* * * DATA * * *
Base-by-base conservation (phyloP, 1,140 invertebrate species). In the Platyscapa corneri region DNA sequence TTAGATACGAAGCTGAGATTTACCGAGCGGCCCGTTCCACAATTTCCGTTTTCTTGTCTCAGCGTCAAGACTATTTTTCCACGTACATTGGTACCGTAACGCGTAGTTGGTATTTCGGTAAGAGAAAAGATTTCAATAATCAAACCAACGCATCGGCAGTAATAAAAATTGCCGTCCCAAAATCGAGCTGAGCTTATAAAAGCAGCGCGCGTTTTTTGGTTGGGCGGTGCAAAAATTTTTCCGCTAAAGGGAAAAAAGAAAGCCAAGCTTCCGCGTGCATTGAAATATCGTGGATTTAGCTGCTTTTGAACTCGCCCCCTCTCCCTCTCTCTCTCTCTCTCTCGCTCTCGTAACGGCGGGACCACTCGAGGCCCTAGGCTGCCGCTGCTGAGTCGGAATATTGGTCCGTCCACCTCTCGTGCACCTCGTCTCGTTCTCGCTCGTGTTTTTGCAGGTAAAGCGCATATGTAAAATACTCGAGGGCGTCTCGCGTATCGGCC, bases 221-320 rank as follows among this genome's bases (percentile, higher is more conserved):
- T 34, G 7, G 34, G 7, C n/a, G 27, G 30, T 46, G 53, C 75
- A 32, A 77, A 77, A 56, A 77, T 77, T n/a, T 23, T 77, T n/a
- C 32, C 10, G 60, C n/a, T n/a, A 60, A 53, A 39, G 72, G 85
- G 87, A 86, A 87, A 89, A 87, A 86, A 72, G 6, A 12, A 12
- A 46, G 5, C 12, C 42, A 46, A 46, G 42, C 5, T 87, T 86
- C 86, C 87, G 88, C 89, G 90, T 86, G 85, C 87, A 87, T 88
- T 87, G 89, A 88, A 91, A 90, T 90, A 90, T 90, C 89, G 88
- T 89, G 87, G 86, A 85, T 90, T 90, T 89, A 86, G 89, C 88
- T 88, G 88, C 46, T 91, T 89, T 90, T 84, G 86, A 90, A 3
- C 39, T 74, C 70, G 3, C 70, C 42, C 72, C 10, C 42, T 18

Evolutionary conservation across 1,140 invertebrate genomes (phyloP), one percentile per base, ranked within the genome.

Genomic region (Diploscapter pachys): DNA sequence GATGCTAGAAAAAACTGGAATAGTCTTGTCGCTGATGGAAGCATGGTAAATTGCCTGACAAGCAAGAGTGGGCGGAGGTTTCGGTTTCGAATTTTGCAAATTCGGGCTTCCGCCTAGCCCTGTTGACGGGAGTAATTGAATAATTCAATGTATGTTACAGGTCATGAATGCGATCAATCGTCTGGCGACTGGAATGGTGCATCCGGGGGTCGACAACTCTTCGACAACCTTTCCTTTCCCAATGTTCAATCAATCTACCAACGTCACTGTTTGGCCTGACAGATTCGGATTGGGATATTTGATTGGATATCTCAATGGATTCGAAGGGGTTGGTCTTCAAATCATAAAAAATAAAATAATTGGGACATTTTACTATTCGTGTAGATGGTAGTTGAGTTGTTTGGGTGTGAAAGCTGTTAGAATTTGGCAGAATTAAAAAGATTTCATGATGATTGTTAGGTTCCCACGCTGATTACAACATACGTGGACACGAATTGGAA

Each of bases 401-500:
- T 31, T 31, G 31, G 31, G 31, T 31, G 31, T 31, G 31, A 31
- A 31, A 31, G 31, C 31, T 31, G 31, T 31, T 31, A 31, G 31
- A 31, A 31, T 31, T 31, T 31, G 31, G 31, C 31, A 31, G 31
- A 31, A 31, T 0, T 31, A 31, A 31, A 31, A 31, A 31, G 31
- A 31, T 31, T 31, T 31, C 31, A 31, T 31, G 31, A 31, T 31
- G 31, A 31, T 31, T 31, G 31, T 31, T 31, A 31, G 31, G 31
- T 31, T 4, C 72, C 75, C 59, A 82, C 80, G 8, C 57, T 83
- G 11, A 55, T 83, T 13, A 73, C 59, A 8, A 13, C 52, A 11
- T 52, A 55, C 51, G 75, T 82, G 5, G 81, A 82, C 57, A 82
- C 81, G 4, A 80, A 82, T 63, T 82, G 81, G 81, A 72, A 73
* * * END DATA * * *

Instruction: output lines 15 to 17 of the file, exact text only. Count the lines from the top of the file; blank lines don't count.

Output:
- T 31, T 31, G 31, G 31, G 31, T 31, G 31, T 31, G 31, A 31
- A 31, A 31, G 31, C 31, T 31, G 31, T 31, T 31, A 31, G 31
- A 31, A 31, T 31, T 31, T 31, G 31, G 31, C 31, A 31, G 31